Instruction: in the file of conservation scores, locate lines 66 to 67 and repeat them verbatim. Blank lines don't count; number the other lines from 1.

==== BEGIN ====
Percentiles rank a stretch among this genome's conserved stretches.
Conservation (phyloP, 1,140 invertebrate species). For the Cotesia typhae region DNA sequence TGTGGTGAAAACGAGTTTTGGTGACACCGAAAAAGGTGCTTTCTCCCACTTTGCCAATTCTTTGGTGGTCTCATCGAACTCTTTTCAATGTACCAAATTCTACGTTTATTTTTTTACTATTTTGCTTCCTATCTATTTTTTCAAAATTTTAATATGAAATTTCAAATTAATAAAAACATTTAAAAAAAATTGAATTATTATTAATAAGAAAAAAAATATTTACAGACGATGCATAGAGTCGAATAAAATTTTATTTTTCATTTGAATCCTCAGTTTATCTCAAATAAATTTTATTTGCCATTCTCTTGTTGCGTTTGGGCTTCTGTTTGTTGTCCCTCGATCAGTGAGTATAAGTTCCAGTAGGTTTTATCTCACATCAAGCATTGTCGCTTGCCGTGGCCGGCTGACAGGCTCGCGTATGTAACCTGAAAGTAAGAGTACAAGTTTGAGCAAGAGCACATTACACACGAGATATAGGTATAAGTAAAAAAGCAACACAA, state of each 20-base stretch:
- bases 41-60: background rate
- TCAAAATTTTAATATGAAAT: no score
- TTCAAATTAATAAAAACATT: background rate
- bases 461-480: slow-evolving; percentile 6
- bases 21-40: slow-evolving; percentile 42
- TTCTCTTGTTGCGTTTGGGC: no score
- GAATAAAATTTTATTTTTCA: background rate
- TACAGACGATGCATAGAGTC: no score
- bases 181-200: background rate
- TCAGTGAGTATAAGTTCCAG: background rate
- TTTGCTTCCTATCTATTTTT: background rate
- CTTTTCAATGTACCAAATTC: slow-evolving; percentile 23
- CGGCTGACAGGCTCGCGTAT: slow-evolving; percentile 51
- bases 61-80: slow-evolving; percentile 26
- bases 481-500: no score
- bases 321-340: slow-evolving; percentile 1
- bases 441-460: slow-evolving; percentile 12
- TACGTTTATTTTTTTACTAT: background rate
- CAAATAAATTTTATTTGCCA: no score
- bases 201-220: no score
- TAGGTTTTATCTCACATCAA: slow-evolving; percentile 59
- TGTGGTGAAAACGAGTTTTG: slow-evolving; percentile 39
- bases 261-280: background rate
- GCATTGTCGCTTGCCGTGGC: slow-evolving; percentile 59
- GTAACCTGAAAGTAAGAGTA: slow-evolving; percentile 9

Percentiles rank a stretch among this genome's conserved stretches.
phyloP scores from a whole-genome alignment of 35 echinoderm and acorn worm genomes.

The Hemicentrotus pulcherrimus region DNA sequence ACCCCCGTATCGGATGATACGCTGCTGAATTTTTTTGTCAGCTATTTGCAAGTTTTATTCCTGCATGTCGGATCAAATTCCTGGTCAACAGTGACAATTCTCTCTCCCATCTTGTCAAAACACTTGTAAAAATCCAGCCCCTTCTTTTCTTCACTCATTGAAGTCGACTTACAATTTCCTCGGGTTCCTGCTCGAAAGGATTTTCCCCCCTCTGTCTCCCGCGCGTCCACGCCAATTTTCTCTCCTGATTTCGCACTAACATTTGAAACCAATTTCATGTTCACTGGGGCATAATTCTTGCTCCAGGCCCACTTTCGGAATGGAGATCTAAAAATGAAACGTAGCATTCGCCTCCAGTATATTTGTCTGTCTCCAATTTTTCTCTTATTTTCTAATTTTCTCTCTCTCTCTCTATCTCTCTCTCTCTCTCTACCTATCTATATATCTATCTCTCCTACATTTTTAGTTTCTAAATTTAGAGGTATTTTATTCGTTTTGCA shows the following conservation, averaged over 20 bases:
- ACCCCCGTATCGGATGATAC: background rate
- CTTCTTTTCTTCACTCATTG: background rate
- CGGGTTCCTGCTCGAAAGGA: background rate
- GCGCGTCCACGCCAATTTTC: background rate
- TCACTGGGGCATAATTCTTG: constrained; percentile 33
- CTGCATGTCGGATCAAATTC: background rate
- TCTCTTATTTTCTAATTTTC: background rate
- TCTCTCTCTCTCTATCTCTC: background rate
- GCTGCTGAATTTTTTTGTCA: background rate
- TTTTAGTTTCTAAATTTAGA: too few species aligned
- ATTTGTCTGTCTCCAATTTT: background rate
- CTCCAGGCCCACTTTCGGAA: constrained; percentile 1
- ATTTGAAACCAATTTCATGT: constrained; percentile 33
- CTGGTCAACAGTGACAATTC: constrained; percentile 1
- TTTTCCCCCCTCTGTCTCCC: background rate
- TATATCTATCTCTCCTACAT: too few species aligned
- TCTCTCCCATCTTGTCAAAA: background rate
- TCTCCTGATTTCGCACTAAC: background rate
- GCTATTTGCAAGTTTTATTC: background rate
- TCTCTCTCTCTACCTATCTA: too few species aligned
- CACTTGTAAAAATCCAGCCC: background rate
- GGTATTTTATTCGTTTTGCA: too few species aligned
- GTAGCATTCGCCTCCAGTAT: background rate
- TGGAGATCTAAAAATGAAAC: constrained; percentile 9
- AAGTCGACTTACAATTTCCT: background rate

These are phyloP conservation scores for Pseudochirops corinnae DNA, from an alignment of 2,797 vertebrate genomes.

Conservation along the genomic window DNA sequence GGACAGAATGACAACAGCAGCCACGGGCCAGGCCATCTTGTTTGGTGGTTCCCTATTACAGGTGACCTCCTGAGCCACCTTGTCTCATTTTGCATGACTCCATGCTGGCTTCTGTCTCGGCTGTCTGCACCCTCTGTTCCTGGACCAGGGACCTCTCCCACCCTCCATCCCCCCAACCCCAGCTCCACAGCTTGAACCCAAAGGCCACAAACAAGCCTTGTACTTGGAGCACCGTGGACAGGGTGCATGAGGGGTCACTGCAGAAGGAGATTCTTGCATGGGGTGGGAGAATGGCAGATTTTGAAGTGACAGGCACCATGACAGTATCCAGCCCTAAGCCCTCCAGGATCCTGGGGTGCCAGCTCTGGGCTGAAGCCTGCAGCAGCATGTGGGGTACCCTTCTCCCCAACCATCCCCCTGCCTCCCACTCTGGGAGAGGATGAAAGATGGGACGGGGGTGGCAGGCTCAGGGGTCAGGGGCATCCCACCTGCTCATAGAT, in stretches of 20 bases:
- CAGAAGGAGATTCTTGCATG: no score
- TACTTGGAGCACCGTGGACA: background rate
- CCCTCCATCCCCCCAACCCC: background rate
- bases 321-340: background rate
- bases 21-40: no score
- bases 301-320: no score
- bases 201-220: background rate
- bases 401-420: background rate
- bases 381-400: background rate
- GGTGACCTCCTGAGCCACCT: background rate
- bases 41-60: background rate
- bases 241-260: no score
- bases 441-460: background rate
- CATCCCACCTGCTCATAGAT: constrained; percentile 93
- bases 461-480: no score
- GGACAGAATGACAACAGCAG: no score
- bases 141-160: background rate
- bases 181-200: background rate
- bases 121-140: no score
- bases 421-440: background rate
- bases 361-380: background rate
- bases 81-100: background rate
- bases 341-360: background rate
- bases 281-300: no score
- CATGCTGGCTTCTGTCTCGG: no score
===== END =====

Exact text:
- bases 381-400: background rate
- GGTGACCTCCTGAGCCACCT: background rate